I am a long-standing Eurosceptic. As such, I voted against the Nice and Lisbon Treaties, and other integrationist initiatives, when in Opposition. Since then, I continued to vote against integrationist measures and for a fairer deal for the British taxpayer. I have voted against my own Government at various times – including voting to reduce the EU Budget and for an in/out referendum when the Government opposed the idea.

In June 2012, I instigated a letter to the-then Prime Minister, David Cameron, which was co-signed by 100 Conservative backbenchers, calling for legislation in that Parliament for an in/out referendum in the next. This was followed up by meetings with the Prime Minister. Having commended the Prime Minister on his Referendum decision, we then pushed the Government to introduce legislation in the current Parliament – the 100 sending another letter to the Prime Minister in April 2013.

In the week preceding the 2013 Queen’s Speech, the Prime Minister gave strong indications there would be an EU Referendum Bill included in the Government’s legislative programme. When this did not materialise, I tabled an amendment to the Queen’s Speech regretting the absence of such legislation – the first time a member of the governing party had attempted to amend the Queen’s Speech since 1946. Although the vote on 16th May 2013 was defeated, 115 Conservatives, the DUP and many Labour MPs supported my amendment.

As a result, the Government changed its position and supported legislation for an in/out referendum – such legislation would have had the benefit of being more believable than election manifesto promises.

The Liberal Democrats vetoed a Government Bill, but I was pleased the Conservative Party supported legislation by means of the Private Member’s Bill secured by James Wharton MP. Though this Bill cleared the Commons, it was talked out by Labour and Liberal Democrat Peers in January 2014. However, our efforts showed it was the Conservative Party which was behind the people on this crucial referendum issue.

Robert Neil MP, a Conservative, secured the third highest slot in the 2014/15 Private Member’s Bill Ballot, and took up the defeated Referendum Bill. If it had passed through the Commons, the intention was to use the Parliament Act to allow it to bypass the Lords and become law.

Following the Conservative victory at the 2015 General Election, I was very pleased the EU Referendum Bill was one of the first items of Government business. Myself and other Conservative MPs had to work together to ensure fairness as regards the timing and conduct of the referendum – including by voting against the Government when necessary.

In the 2016 referendum, I strongly supported the ‘leave’ campaign, and was pleased to see that nearly 70% of voters in the Basildon area also voted to leave the European Union. I supported the Government through the Article 50 votes, and will continue to support a ‘clean’ Brexit – leaving the Single Market; ending ‘Freedom of Movement’ in favour of a controlled and fairer immigration system open to the whole world, not just the EU; and leaving the Customs Union.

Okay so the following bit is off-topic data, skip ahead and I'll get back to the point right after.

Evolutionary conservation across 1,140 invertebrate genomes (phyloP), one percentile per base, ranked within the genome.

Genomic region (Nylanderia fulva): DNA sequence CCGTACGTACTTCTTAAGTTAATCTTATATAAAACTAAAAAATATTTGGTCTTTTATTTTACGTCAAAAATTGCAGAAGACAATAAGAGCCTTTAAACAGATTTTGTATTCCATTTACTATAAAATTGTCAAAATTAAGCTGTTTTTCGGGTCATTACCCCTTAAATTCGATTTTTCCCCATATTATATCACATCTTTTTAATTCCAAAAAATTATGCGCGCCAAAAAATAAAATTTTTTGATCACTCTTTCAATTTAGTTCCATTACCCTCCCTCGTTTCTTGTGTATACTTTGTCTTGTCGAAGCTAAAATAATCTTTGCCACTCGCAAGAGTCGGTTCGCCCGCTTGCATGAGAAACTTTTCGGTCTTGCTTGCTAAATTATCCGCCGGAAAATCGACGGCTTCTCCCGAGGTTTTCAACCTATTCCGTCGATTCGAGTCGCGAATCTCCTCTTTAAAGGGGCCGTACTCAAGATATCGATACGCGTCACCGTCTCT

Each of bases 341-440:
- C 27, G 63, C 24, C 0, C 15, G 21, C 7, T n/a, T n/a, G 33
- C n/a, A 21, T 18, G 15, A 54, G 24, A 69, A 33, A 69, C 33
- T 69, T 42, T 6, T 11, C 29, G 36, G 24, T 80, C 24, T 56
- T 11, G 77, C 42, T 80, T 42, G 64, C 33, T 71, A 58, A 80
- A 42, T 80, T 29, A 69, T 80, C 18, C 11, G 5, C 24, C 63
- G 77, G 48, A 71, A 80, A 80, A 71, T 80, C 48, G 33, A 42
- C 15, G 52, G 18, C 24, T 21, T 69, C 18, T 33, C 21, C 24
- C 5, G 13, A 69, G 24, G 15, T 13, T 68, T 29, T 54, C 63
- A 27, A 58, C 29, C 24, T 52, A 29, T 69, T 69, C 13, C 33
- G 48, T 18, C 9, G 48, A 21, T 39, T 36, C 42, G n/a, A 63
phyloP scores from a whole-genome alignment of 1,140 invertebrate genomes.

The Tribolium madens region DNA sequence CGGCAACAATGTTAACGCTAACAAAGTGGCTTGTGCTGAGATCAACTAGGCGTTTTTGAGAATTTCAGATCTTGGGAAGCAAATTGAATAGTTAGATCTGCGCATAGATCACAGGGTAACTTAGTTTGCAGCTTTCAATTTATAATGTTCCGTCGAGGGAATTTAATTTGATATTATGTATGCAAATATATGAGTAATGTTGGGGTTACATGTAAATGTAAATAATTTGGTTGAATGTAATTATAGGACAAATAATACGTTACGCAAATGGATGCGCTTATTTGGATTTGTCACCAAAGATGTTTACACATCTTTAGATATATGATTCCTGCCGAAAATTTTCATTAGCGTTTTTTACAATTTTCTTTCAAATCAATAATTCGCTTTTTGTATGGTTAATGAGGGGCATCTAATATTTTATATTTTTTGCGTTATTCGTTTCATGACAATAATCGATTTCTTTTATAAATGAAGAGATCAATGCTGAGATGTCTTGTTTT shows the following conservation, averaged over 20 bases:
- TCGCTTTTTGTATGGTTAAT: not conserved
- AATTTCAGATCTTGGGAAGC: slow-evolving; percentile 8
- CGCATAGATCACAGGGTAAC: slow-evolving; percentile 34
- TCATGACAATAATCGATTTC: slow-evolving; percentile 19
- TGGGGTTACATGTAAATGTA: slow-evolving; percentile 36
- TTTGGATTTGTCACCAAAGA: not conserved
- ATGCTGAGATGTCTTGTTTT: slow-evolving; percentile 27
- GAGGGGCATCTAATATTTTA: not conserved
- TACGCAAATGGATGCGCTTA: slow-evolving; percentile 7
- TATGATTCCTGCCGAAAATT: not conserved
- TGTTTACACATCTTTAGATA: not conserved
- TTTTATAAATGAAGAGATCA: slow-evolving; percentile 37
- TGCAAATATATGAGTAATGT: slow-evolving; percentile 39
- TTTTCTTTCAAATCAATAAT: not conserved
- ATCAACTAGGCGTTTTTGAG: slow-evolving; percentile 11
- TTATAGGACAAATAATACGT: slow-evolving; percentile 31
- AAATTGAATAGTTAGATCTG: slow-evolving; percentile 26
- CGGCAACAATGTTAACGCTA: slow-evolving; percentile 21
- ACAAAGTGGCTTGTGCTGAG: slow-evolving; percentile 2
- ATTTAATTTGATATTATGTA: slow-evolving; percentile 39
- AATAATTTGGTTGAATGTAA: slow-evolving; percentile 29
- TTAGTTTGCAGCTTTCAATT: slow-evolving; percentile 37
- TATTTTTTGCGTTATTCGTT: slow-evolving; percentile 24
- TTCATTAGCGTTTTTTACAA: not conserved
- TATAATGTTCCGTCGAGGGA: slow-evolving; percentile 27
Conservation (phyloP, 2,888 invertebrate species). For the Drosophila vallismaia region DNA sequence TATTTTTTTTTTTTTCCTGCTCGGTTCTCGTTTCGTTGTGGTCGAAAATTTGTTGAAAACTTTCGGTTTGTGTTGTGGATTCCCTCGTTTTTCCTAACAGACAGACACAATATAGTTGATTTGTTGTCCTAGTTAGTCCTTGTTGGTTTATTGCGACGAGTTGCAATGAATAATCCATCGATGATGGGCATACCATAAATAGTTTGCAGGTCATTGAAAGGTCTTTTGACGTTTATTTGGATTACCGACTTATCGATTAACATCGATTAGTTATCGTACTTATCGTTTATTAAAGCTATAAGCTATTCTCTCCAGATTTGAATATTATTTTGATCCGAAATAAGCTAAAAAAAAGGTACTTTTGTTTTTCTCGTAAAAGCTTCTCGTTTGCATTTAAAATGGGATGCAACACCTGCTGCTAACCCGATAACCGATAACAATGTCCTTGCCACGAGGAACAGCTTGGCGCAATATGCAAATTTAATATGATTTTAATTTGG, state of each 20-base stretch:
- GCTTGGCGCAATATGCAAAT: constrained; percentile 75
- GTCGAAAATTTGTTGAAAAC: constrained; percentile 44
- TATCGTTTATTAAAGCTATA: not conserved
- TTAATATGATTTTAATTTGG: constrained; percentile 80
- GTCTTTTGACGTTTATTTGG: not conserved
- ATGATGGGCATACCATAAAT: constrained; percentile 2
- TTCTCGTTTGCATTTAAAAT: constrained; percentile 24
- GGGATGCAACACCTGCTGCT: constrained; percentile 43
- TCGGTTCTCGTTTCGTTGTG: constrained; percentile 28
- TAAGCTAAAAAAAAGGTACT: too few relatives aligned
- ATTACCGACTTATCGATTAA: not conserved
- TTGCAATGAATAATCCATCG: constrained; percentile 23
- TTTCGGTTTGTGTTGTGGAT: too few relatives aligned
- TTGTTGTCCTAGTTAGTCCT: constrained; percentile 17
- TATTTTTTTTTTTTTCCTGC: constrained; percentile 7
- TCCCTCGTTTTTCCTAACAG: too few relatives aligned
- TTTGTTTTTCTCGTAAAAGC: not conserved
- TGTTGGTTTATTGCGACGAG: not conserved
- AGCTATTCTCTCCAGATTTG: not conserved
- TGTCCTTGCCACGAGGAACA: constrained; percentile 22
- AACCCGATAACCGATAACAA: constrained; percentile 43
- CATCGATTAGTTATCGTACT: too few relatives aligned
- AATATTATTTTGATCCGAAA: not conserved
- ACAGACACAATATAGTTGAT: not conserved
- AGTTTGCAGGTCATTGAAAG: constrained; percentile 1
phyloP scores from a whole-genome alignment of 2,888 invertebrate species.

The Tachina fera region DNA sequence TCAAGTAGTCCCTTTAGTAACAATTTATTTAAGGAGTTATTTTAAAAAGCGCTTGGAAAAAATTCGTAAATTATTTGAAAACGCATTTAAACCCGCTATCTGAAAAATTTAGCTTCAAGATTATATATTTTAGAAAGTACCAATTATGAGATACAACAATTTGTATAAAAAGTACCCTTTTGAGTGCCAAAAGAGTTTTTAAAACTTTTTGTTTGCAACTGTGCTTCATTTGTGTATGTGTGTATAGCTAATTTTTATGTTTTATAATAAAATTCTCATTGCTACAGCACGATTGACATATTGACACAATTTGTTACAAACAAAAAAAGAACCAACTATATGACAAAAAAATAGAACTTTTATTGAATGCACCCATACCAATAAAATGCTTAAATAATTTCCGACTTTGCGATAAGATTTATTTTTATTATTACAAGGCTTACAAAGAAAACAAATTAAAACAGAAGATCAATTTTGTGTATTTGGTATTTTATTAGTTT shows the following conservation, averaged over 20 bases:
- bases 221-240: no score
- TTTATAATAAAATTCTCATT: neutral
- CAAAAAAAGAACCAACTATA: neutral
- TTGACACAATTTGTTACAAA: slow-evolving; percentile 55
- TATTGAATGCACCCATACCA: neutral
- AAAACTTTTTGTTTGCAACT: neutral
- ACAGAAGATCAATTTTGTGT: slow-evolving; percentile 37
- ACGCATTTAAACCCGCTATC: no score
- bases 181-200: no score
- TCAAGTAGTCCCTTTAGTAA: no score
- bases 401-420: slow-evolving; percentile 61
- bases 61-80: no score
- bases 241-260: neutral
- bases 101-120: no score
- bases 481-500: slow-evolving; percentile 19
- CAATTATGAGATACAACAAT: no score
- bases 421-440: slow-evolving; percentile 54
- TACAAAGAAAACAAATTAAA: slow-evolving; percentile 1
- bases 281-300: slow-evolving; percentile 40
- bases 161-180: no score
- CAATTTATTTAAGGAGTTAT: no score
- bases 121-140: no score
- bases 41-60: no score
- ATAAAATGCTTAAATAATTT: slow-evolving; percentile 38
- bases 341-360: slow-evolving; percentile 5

Given the Attorney General’s legal advice that the UK could be trapped indefinitely in the backstop, I voted against Theresa May’s Withdrawal Agreement on all three occasions – becoming one of the so-called ‘Spartans’. During this process I attempted to remedy the situation, including by means of my amendment on 15th January 2019 which sought to mandate the Government to negotiate a unilateral British exit from the backstop. Unfortunately this was defeated – by the largest majority in Parliamentary history (600 votes to 24) – but a very similar amendment tabled by Sir Graham Brady was passed a fortnight later.

With the appointment of Boris Johnson as Prime Minister came a concerted effort to remedy the worst aspects of the backstop, which he largely achieved in his negotiations prior to the 2019 General Election. The Government was then able to use its new majority to finally break the Brexit deadlock and pass the improved Withdrawal Agreement, ensuring we finally left the EU at the end of January 2020. I have written a fuller account of the years leading up to the referendum and our eventual withdrawal.

The Prime Minister and his negotiating team deserve huge credit for arranging the UK/EU Trade and Cooperation Agreement by the end of 2020, despite many stating that such an agreement would take over a decade to negotiate. Businesses and individuals on both sides of the Channel are getting used to the new arrangements, and we are all watching this situation carefully.

I continue to be concerned about the Northern Ireland Protocol, which is being applied in a manner that is disproportionate and heavy-handed given the lack of evidence of the Single Market being affected by British goods. I have spoken about this in Parliament, and continue to follow events closely. The Government should be unafraid to trigger Article 16 if necessary.